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In Which Princess Alethea Gets Fat-Shamed

Shame on you, Dr. Dude.Yup. You read that right.

In all my 37 years on this planet, I have never before had a fat-shamer doctor. Oh, I’d heard stories about them, horrible stories…but like all the other stories like these, I never thought it would happen to *me*.

This guy is my GP –I’m not someone who gets sick all the time (just accident prone), so I usually make do with a decent Urgent Care. I found Dr. Dude last year after I came home from 100-driving-hours on book tour a broken woman. He told me to take a bunch of vitamins and do hot yoga — I decided to go for therapeutic massage instead (and thanked the gods for every minute). I saw him again this fall when I bit the bullet and decided to ask for anti-anxiety meds (that’s a whole nother story).

The first thing this guy did was walk in and say, “Congratulations!” like he’d just heard I was pregnant. I actually thought he might be in the wrong room, or was confusing me with someone else.

“Congratulations for what?” I asked.

“You’ve lost ten pounds! That’s exciting!”

No, actually, it wasn’t exciting. Losing ten pounds since the last time he’d seen me–A YEAR AGO–was really no big deal. Besides, I wasn’t there to talk about my weight. I was there to stop the voices in my head from screaming 24/7 and making me manic and depressed all at the same time.

But he’s my doctor, right? Your doctor is supoosed to be able to talk to you about your weight. If he got off on it, well, good for him. I shrugged, and we went on with the appointment… during which he asked me what I ate on a typical day. Everything I told him, he shot down as horrible. I actually cried and snapped at him.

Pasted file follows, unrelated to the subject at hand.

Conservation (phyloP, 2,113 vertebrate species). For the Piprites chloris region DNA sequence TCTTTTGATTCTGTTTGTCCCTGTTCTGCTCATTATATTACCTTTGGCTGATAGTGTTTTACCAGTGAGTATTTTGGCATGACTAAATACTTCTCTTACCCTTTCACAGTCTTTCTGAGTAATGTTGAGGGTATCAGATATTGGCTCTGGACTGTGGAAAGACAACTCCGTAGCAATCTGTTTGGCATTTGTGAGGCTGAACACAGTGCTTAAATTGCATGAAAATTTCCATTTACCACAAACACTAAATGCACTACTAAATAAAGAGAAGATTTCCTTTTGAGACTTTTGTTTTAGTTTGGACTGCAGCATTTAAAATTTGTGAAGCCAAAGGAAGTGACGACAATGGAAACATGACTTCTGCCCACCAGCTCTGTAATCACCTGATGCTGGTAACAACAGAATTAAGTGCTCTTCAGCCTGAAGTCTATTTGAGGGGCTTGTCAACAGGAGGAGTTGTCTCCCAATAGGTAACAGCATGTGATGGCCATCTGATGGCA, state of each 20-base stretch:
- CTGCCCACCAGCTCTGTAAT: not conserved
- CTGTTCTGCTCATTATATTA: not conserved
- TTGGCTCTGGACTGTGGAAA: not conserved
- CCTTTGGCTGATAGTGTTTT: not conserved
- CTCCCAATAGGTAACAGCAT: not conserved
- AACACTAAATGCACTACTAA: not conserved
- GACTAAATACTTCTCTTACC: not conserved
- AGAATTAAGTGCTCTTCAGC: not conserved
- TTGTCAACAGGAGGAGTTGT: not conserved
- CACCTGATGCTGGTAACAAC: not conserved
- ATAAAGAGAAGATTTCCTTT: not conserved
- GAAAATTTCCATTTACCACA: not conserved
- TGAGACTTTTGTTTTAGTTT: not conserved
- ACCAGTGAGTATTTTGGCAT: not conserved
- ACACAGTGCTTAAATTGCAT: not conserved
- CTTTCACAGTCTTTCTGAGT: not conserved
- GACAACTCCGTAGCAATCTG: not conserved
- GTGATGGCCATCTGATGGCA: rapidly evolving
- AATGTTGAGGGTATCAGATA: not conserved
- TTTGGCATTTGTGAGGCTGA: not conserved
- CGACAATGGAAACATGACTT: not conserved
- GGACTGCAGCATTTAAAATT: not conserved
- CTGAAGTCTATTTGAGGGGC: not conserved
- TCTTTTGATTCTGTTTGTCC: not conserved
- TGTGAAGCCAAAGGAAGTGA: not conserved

I’m not proud of myself, but it felt like he was attacking me. Then again, I was in a state of mind back then where I felt like everyone was attacking me. (Proof positive that I needed those meds, right?)

It still left a bad taste in my mouth. Had I been listening to myself (or able to hear above the screaming) at the time, I would have walked out of that office and never come back, just based on the slimy way I felt afterwards.

Fast forward to today, a few months later. The anxiety meds (once I cut the dose in half) are working like a charm. Today was just a follow-up visit, in which I answered questions on a survey, answered them again for the assistant, and then waited 45 minutes to answer them again for Dr. Dude.

Am I depressed? No. Am I suicidal? No. Am I still having trouble sleeping? Not nearly as much as I was. Am I any of this list of things…? Yeah, “Tired.” Pretty sure I said “Fatigued” and “Tired” a lot. But then, I have just come off book tour. It’s to be expected. But maybe it’s the meds…I don’t know.

Dr. Dude came in and said hello, and I had to explain my t-shirt to him (because “Hooked on fonix dun good four me” is funny when you’re a New York Times Bestselling author). Then I answered all the questions: fine, fine, yes, no, fine fine, tired, yes, fine.

Then he scrunches up his nose and says, “Hmm…well, this is awkward but I have to bring it up…”

Awkward? What, we’re going to talk vaginal secretions? Bowel movements? My sex life? How slowly my revision’s going on book three?

“…you’ve gained some weight since you were here last.”

Yeah, like 4 pounds. Four pounds that could probably be explained away by hydration, stress, time of day, and the heavier clothes I’m wearing since it’s…you know…colder outside now. BUT HE’S MY DOCTOR, and we’re supposed to talk about this stuff, right?

So I shrug. “It’s fine. I’ve just been on book tour the last six weeks.” And then I made some comment about difficulty eating on the run, or on the road, or something.

This time, his entire body squinched up and he said, tentatively, “…Salads?” As if I had never heard of such an invention.

I’ll say this for Zoloft — it kept me from punching Dr. Dude and walking straight out of that office right then and there, SO I GUESS IT WORKS AFTER ALL. I think another part of me was just so shocked that this asshole had pretty much just told the fat girl to eat a salad that I was frozen in place.